How has the Web shaped art? Boston museum asks
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The Institute of Contemporary Art in Boston (ICA Boston) is planning what it is calling the first major US exhibition devoted to the impact of Internet culture on visual art, featuring works that date back to the year Tim Berners-Lee invented the World Wide Web.
"Art in the Age of the Internet, 1989 to Today" will feature the work of 60 artists, collaborations and collectives, showing 70 works in all that cover painting, performance, photography, sculpture, video, web-based projects and virtual reality. The international, intergenerational list of artists to be featured includes Cao Fei, Pierre Huyghe, Laura Owens, Nam June Paik, Cindy Sherman and Anicka Yi.
Beginning at that fateful moment in 1989, the Internet, says the museum, radically changed our way of life – "from how we shop, make friends, and share experiences, to how we imagine our future bodies and how nations police national security." New digital technologies were introduced, bringing about new platforms for social media and communications, and the "massive proliferation of images of all kinds."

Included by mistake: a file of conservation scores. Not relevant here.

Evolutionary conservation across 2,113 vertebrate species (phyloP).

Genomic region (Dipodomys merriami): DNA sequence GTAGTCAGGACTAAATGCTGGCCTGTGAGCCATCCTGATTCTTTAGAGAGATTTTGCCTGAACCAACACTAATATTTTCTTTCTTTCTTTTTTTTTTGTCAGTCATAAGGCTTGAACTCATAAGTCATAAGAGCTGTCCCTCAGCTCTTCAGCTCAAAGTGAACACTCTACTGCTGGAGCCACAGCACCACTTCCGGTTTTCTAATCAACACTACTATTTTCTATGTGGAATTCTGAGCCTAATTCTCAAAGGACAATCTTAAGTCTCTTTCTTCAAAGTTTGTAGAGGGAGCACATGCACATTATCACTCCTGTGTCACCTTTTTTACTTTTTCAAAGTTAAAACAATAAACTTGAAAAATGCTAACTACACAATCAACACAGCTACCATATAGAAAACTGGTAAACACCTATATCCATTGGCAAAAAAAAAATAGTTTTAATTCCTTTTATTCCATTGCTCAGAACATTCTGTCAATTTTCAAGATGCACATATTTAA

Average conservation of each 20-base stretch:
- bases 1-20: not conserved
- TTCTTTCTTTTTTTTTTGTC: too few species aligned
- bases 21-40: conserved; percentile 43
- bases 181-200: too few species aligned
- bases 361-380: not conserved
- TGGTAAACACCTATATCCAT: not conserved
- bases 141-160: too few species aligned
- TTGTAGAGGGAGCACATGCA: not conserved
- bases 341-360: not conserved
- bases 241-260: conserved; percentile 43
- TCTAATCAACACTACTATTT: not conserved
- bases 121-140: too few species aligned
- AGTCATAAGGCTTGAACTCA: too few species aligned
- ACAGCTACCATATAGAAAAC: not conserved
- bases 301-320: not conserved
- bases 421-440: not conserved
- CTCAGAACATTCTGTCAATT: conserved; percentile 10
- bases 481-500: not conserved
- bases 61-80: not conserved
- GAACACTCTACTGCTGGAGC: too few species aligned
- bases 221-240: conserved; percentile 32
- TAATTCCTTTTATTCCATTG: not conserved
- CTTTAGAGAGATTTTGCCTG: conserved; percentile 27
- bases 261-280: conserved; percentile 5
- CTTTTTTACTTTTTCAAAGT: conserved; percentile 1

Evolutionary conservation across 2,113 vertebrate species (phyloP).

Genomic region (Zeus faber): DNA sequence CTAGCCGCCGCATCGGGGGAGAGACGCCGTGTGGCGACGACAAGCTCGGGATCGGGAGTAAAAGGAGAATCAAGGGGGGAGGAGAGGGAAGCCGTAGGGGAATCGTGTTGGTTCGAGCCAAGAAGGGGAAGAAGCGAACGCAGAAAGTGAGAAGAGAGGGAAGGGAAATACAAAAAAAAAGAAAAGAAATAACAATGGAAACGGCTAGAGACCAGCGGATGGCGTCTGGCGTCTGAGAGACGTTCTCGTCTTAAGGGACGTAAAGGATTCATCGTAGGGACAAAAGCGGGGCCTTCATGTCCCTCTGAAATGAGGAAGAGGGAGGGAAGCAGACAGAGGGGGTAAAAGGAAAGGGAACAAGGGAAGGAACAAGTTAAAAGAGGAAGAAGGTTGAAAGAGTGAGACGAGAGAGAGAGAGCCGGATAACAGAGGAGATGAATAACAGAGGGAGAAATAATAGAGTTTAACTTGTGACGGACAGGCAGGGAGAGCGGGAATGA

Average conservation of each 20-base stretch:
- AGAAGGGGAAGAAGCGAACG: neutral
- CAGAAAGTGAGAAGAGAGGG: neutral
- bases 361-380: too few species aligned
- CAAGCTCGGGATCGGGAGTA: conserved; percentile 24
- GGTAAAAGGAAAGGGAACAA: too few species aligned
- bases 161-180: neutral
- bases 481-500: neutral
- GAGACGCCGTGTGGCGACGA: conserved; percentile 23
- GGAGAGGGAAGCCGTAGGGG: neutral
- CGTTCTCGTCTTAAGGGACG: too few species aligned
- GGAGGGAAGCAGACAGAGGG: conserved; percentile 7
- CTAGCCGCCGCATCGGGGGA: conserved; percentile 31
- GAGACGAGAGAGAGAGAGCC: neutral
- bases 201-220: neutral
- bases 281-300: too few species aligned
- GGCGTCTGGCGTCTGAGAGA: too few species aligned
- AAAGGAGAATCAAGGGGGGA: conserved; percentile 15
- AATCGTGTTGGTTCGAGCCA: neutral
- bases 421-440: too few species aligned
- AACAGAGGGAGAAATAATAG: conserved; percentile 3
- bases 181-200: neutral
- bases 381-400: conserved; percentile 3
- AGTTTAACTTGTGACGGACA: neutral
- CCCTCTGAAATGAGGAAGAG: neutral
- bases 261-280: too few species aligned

Among the overriding themes – and one that helps answer the question of how the Web has shaped art – is what the museum called "the internet-age democratisation of culture that comprises our current moment."
Our understanding of self, privacy, community and virtual/physical space will all be examined through the frame of the rise of the internet, according to the ICA's director, Jill Medvedow.
The show will be devided into five sections, each taking on some of these key issues: for example, "Hybrid Bodies" will ask the question "what does it mean to be human?" in light of our technologically mediated society, while "States of Surveillance" will examine how artists address (and suggest ways to resist) the effects of surveillance technologies.
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